Tuesday, December 3, 2013

Cycling Japan 2013 Day 7 - Around Hakone

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Cycling Japan Day 7 : Around Hakone
Hakone, Japan : 13th November 2013
Small Group Ride -
Distance : 30.0 km. (cruise ship, cable cars and some bike ride)
Time : 9:30am to 4:00pm
Duration : 6-1/2 hours (including cruises, photo shoots and lunch)
Distance : 114.64 km. (bus, trains and some cycling)
Time : 5:00pm to 9:45 pm
Duration : 4 hours 45 mins. (bus, trains and some cycling)

Route map of our Cycling Japan Day 7 : Around Hakone Ride (click here for map link)
Our day started early as we were eager to explore Hakone. There were many interesting places to visit and we did not have much time to see all of them, so we opted for a cruise and then cable car rides up to the sulfur hot springs.

Hoping to catch the sunrise at Mount Fuji. I woke up at 5:30 in the morning, earlier than the rest of my buddies. From the balcony of the restaurant, I waited patiently and was rewarded as the dawn came. Mount Fuji glimmered with a pinkish sheen, surrealistic as it reflected dawn's early light.
It was freezing cold out in the balcony, I could only take about a couple of minutes out in the open; then went in to warm up before going out again.

As it got brighter Mount Fuji shone gloriously white, and the valleys below became visible too. Looking down, I thought that I saw snow there. But, Hey! it's only early autumn - it's too early for snow. I then realized that these are the famed silver grass (Susuki -sogen) of Hakone!

By the time I returned to the room, the rest of the guys were up, all excited by the view of Fujisan (as it is called in Japanese). Nash here is not praying but rubbing his hands to keep warm.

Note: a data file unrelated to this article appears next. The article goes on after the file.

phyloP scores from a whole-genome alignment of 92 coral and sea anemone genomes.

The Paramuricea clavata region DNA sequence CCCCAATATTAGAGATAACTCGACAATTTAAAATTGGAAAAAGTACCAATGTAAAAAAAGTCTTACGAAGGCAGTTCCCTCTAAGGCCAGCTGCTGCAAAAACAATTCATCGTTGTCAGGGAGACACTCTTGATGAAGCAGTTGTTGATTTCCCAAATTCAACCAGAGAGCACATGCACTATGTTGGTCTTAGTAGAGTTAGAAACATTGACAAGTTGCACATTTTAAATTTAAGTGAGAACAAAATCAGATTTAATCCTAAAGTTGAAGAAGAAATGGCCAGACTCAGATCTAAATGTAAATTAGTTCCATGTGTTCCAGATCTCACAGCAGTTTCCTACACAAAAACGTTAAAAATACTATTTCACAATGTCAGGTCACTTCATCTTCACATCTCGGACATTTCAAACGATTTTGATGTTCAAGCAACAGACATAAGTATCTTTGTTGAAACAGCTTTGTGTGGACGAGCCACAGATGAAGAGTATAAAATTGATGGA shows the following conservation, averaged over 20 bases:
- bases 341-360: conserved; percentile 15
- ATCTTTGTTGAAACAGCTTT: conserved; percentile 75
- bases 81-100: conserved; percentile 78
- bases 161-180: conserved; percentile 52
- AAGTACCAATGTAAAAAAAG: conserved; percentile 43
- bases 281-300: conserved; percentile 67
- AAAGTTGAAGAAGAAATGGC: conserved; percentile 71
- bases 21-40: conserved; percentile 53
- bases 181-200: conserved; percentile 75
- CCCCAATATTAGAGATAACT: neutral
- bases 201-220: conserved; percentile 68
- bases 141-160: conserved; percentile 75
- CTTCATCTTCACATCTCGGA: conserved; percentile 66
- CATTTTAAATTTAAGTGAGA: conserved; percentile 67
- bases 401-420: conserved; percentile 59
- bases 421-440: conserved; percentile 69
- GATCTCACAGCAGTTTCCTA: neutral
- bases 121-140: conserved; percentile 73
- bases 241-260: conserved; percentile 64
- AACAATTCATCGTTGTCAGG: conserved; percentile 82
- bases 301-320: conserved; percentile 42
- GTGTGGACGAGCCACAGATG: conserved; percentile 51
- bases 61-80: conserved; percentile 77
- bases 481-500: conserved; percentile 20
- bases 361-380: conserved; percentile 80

Breakfast was buffet style with a spread of Western and Japanese fare. Was it really appetizing or did the cold get to us for we at more than what we usually did. It mus have been a mixed of both.

Group photo just before Togendai pier.
Wanting to take the Lake Ashinoko cruise, we rode down to the short distance down to the Togendai pier. It was only a short ride, probably about 2 km. Frankly, that was about the only cycling we did - to and fro the pier. Even with multi-layers of clothing, it was just to cold to cycle; perhaps we from the tropics cannot take this chill that well,as we saw a few locals cycling around exercising.
At the pier, they did not let us park our bicycles, there was no bicycle park provided - we rode upwards to some car-park and parked at an unobtrusive corner.

From here, there is a scenic view of a large part of Lake Ashi. Great! This will be a beautiful adventure.

When we reached the docks were we in for a surprise. The cruise ships were full scale replicas of Western medieval warships. There are three of these ships plying the lake - seen here is the blue Vasa and the black-yellow Victory. The third ship is the red-white Royal II.